This poem by Joe Earl reflects a continuing controversy between the Royal British Legion and the Bristol Merchant Navy Association. Ever since any of us can remember an officer of the Merchant Navy has presented a wreath on Remembrance Day alongside, and at the same time, as representatives of the three armed services. This was considered natural given Bristol’s status as a Merchant City that incurred many losses in both wars. The crests of all four services are carved on the face of the Cenotaph indicating where each service wreath has been placed over the years since 1919. In recent years, however, a misunderstanding has arisen and this tradition has been overruled with reference to the order of precedence at the Westminster Cenotaph, leaving the Merchant Navy lining up with civilian services such as the Fire, Police and Ambulance. This has caused, and continues to cause, resentment among retired Bristol Merchant seamen familiar with the local tradition of treating the Merchant Navy as, pace King George V, ‘the Fourth Service’.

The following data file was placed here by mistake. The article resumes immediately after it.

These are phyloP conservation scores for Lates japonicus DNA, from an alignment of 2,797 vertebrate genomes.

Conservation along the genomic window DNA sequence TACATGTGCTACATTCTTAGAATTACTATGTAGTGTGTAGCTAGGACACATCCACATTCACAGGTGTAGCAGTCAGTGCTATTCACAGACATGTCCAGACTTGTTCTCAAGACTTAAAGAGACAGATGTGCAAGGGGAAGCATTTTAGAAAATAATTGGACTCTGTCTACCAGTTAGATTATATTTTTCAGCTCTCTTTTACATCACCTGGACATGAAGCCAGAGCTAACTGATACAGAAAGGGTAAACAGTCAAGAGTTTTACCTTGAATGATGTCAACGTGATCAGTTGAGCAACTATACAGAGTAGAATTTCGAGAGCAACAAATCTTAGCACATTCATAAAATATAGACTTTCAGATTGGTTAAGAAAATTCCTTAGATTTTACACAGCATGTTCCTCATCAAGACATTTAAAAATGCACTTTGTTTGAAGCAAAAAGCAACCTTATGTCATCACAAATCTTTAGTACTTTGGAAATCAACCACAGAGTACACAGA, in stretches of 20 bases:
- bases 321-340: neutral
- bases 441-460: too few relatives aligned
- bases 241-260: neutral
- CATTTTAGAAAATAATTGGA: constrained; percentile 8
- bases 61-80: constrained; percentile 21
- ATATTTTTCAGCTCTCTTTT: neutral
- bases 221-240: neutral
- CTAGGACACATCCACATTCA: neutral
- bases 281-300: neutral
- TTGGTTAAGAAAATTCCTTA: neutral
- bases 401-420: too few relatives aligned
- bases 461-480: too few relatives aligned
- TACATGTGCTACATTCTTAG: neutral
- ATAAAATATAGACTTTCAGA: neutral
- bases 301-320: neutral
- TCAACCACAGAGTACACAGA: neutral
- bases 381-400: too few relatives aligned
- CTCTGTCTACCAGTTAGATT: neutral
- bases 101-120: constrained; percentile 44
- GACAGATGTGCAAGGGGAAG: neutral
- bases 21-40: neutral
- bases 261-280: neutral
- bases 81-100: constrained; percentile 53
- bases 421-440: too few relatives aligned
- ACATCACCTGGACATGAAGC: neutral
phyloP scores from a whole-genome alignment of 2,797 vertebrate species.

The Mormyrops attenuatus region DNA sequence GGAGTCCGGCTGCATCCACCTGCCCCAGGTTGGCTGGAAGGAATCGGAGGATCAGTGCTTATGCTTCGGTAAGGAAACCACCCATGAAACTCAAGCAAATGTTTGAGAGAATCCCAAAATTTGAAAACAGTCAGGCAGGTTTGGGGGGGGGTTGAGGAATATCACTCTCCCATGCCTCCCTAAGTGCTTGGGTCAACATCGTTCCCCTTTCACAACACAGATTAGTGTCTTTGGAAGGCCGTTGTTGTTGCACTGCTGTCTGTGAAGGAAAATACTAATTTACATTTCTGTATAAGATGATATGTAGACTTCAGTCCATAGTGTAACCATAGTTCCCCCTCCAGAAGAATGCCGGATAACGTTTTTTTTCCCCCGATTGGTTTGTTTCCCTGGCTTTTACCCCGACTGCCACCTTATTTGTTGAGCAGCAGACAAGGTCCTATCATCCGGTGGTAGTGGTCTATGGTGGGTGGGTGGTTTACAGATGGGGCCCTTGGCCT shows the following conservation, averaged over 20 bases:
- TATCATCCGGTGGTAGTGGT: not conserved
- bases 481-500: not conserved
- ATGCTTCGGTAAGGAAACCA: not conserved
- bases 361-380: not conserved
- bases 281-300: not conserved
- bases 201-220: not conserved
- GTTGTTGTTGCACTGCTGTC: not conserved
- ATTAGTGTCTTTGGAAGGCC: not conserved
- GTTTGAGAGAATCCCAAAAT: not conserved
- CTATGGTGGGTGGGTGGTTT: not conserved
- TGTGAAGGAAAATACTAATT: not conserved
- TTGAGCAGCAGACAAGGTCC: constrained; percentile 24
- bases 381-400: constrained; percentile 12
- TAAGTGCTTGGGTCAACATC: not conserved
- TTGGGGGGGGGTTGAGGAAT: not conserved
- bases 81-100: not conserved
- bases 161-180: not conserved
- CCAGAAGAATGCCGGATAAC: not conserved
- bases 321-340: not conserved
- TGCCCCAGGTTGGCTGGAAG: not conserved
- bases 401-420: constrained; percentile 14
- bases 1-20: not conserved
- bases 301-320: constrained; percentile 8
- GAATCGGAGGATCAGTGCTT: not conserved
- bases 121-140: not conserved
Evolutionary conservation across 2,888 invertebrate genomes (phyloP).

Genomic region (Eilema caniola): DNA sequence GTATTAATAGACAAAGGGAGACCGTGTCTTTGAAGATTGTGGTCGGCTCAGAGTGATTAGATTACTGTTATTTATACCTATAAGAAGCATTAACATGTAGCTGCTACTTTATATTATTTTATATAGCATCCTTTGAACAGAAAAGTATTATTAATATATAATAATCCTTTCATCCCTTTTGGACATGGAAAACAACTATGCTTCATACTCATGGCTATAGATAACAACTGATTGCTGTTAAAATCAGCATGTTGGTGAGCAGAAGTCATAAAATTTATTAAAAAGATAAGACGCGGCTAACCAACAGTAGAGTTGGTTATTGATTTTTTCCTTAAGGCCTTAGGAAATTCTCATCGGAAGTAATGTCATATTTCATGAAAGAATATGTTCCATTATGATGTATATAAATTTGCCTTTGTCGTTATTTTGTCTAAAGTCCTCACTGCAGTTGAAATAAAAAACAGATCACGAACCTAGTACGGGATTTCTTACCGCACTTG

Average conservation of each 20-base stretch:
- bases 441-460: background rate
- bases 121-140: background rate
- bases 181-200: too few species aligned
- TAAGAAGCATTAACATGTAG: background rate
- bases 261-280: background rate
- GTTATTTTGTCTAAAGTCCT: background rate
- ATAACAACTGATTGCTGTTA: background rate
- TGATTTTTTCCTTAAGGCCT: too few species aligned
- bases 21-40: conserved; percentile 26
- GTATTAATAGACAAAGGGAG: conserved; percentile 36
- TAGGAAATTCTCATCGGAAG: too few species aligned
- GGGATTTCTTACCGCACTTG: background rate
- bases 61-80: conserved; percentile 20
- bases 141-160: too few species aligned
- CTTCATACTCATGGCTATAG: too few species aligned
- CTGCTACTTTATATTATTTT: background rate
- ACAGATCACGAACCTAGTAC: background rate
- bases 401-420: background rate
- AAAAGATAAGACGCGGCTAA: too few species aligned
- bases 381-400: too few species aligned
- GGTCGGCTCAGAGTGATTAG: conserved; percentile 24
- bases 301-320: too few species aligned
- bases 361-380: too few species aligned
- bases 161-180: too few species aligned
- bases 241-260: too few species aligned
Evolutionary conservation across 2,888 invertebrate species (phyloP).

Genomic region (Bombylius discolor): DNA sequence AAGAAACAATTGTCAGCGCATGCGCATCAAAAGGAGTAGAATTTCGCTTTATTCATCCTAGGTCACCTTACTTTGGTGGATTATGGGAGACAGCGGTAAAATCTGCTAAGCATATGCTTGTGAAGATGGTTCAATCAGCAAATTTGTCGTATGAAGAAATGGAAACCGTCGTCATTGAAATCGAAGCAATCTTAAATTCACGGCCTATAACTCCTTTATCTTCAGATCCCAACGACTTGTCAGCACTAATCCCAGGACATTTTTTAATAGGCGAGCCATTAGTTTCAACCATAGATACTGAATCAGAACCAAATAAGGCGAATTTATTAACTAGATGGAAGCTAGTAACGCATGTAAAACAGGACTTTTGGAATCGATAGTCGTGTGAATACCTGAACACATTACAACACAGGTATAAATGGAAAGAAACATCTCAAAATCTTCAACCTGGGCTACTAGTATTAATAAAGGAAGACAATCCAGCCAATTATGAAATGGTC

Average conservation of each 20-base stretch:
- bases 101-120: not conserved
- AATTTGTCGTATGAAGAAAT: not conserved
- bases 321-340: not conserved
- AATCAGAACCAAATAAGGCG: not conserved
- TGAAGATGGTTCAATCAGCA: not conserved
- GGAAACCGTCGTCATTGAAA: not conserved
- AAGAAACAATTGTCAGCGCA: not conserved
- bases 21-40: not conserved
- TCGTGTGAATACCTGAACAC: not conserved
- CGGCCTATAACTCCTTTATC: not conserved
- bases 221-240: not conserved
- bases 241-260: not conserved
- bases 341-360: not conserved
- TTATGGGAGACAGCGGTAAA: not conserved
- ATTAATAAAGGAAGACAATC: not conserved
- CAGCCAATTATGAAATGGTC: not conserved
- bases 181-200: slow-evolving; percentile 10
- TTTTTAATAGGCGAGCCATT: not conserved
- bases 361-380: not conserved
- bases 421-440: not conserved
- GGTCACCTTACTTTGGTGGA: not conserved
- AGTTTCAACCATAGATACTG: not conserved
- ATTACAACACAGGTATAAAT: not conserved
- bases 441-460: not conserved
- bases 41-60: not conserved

The Cenotaph calls and England expects,
Our people and public to pay our respects,
Agents of Forces are first in the queue,
To place on the step where garlands are due.
The Army the Navy and Royal Air Force,
A trio together the Legion endorse,
Upright and firm on Remembrance Day,
Two minutes silence the regular way.
The Fourth service too must share in first laying,
Clear is the reason that shouldn’t need saying,
Then four in a line step back and salute,
When resting the wreaths in solemn tribute.
Our Merchant Navy should simply be there,
For giving a life at sea anywhere,
All who served we need to remember,
Equal as heroes this day in November.
Joe Earl Nov. 2013